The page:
Mars is a simple planet compared to Earth. Its climate should be very simple to model, predict, and understand, but Mars is periodically hit by dust storms that can engulf the entire planet and no-one understands why.
On Earth, dust storms are driven by wind, but Mars has less than 1% of Earth’s atmosphere, so it’s hard to understand how the thin air can lift any dust at all. Strangest of all are the dust devils. We have them here on Earth, but Mars sometimes has thousands, separated by only a few hundred feet. That’s not supposed to happen.
The Opportunity Mystery
The mystery deepens when we consider what happened to the Mars Exploration Rover mission. Two rovers, Spirit and Opportunity, were launched in 2003 and landed on Mars in 2004. As expected, the solar panels became covered in dust and quit working. But one day, they suddenly were clean and charging normally. No-one understood why, but the surprise cleaning continued to happen, and the rovers worked for about 60 times longer than they had been expected to!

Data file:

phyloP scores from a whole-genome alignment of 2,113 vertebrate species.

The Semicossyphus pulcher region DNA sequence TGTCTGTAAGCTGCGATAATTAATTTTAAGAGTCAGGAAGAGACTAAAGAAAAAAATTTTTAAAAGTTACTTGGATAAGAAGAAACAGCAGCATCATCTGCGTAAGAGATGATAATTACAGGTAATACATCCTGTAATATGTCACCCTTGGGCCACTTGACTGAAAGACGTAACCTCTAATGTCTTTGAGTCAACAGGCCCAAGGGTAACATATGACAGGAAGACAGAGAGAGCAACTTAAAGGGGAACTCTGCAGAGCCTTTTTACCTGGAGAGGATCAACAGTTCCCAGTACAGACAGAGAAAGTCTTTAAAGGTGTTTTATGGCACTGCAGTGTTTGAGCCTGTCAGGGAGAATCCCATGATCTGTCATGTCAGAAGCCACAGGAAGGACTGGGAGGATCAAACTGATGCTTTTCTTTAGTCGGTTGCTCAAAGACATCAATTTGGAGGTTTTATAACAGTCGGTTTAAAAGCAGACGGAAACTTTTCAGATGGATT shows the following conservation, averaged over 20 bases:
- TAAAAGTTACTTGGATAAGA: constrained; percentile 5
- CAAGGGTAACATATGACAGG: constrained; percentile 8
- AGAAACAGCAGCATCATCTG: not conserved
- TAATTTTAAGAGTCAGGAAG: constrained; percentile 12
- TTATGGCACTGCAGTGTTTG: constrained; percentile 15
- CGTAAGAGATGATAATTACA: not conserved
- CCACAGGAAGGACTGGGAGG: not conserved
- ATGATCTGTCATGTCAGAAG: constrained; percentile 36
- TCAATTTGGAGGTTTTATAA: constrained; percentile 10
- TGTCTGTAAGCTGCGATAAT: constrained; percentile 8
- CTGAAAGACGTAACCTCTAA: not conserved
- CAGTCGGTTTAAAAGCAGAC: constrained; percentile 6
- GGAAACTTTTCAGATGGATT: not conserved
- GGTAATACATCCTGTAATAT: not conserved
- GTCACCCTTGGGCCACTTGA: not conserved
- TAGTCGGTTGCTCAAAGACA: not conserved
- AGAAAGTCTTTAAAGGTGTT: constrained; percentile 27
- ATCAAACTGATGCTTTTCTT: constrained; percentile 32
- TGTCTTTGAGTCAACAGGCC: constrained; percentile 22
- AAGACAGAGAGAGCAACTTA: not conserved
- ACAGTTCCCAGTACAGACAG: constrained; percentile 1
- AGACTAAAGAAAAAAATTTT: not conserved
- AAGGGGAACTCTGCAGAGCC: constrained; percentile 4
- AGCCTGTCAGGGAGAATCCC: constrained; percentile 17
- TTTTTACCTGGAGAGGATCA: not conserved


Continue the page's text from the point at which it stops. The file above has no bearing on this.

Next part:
Electricity Plays a Role?
Most of the planet-engulfing dust storms happen when there are major electrical storms on the sun. The solar activity connection is something we need to keep looking into. If it is found to be an essential factor in Martian weather, it means we are wrong about the climate on Earth because no model takes electricity into account.
One thing is sure: We don’t understand the climate on Mars, a much simpler planet than Earth. This means we might not understand our own climate as well as we think.